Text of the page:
What a change from when I grew up. Back in the '70s and '80s, we had only one TV, and the remote was either me or my brother, depending on who was closest to the tube at the time. Fighting for a place on the couch was more than just gaining a good vantage point; it was about who would have to get up to turn the dial.
I also remember standing in line for more than a half hour to check out a crappy movie that wasn't even on the list because the rest of the choice was picked over at the movie store on a holiday.
It's crazy how fabulous my kids have it, and just like I used to roll my eyes at listening how great I had it, my kids follow suit when I talk about walking to school in 6 feet of snow (I do live in Wisconsin, so they somewhat buy into the snow part).With Netflix, my family now has 60 inches of on-demand entertainment, and if that screen is taken, we have two more that may not be as large, albeit they are at least double the size of what I mindlessly stared at when I was a kid. It seriously can't be a surprise to see the popularity of Netflix grow, and it makes me scratch my head to read that my good friend ( TheStreet's Rocco Pendola) and I have such a seemingly polar opposite view of the company. Take this article by Rocco as an example Netflix Original Programming Is Dead on Arrival. My take from Pendola is original programming is a mistake by Netflix. I loved watching House of Cards with Kevin Spacey.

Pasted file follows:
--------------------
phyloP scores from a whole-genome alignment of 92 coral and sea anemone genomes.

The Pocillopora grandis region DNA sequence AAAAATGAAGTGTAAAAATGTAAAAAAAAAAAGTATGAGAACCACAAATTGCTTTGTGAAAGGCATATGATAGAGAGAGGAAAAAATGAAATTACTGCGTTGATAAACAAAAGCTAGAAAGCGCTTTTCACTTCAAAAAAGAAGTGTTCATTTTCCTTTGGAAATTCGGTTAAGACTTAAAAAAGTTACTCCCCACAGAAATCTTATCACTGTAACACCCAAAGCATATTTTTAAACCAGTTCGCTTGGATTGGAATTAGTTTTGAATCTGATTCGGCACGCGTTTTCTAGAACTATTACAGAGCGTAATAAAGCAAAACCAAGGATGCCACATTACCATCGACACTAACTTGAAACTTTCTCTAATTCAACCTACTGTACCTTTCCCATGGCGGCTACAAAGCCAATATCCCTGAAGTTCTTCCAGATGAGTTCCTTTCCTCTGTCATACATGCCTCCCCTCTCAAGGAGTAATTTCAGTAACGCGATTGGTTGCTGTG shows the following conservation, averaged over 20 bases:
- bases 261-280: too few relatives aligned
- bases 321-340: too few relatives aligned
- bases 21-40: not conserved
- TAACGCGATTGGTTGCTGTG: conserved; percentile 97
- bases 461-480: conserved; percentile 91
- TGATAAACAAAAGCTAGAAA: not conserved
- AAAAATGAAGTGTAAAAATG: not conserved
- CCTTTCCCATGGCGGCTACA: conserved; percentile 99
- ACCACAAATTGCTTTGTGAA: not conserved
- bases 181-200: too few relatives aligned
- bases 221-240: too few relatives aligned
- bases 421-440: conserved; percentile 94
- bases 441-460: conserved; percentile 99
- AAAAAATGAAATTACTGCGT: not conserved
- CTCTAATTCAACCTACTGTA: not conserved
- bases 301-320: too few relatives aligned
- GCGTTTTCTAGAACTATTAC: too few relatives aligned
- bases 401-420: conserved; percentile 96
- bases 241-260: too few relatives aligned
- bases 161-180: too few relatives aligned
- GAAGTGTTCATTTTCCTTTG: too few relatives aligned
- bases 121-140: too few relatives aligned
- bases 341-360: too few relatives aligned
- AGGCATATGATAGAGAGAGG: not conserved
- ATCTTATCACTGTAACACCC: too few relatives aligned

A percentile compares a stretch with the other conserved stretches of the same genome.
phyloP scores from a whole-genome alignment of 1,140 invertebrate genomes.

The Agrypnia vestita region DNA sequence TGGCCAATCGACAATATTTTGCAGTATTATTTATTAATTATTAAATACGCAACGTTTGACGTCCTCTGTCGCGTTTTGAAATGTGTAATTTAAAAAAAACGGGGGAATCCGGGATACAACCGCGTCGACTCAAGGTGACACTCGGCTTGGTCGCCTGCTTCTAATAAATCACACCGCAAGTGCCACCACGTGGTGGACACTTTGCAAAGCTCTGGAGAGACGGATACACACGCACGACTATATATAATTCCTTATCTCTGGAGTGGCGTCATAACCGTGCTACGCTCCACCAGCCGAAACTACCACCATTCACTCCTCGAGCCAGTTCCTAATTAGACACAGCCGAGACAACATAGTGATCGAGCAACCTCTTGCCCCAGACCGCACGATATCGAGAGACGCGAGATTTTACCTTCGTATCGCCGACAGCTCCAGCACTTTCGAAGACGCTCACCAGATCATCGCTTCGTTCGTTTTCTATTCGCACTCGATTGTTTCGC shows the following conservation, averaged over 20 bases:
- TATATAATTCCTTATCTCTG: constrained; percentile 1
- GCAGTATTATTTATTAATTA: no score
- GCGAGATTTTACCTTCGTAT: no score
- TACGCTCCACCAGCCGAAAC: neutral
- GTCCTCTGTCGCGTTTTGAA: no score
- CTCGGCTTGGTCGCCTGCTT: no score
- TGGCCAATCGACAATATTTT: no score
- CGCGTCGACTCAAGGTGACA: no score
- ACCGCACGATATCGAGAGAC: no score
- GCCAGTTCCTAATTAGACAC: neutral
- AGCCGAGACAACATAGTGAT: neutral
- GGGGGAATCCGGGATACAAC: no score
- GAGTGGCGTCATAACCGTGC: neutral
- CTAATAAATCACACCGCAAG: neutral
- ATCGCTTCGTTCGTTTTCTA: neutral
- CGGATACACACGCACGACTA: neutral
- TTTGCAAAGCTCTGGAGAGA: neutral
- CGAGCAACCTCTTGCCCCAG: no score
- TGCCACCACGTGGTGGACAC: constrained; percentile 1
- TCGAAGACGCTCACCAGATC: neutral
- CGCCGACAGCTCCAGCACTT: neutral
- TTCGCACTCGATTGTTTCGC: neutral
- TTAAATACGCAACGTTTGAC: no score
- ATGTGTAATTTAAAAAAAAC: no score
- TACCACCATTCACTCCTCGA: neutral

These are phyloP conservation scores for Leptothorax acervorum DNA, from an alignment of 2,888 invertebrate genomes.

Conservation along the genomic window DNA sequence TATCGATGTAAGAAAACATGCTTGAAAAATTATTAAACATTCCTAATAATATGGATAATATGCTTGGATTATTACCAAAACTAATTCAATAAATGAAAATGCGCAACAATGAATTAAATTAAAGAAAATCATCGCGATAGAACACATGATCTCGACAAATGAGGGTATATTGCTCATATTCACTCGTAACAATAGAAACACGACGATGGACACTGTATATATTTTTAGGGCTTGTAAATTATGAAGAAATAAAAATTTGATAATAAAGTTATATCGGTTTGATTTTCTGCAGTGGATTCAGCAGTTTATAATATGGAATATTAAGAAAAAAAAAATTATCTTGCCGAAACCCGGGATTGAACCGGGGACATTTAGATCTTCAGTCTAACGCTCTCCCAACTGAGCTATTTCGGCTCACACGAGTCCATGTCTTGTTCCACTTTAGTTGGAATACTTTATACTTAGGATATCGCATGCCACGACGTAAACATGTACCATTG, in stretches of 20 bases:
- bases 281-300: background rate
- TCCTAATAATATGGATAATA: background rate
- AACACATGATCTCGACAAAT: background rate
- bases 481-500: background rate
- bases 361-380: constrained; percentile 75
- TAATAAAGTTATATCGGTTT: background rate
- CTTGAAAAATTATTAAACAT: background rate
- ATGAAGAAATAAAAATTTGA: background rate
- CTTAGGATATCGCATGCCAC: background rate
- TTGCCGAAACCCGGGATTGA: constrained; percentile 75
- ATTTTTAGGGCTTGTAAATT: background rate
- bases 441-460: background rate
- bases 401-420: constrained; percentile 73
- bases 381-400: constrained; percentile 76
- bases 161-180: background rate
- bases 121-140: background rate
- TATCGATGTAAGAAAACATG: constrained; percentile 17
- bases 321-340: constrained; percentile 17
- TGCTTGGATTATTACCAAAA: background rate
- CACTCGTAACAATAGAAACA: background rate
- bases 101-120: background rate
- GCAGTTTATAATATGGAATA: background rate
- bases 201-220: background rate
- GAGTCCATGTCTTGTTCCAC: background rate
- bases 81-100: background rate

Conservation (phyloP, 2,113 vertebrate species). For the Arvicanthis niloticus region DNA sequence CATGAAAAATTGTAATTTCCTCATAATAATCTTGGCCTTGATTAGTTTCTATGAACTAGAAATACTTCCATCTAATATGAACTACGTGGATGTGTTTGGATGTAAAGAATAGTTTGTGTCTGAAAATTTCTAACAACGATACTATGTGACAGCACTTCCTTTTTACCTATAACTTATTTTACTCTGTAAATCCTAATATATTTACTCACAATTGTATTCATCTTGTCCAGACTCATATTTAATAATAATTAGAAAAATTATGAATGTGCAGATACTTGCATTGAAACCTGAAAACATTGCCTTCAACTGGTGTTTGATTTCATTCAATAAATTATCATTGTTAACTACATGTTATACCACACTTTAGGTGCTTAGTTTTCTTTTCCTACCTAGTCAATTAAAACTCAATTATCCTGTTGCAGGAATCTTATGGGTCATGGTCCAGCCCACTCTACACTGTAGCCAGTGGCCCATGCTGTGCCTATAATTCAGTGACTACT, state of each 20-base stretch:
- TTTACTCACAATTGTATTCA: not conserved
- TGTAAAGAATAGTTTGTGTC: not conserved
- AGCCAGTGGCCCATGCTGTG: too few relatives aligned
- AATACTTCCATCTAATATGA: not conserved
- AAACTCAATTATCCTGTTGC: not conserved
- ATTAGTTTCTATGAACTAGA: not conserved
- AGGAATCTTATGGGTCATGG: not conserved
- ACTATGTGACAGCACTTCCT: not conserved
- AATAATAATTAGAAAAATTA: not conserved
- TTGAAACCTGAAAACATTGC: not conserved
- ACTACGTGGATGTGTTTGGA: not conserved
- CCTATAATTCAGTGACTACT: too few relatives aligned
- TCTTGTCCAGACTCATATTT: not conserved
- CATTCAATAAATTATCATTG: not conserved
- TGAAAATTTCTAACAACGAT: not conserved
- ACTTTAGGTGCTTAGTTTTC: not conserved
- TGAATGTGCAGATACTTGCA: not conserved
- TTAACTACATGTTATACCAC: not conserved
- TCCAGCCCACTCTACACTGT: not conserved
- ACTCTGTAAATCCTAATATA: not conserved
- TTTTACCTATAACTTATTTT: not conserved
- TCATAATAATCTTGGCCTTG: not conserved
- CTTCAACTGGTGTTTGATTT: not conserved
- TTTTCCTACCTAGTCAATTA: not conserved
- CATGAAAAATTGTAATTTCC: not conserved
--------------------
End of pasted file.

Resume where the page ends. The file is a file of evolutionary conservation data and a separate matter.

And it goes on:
Hemlock Grove I haven't watched (maybe that in itself is telling), but that doesn't spell the end of Netflix's ability to create original programming. Not every show on Time Warner's (TWX) HBO was widely successful either. I enjoyed the HBO series Rome, but HBO canceled it due to financial considerations. More importantly, Netflix doesn't have to get it "right" every time, and a show can be widely successful even if it doesn't reach the HBO level.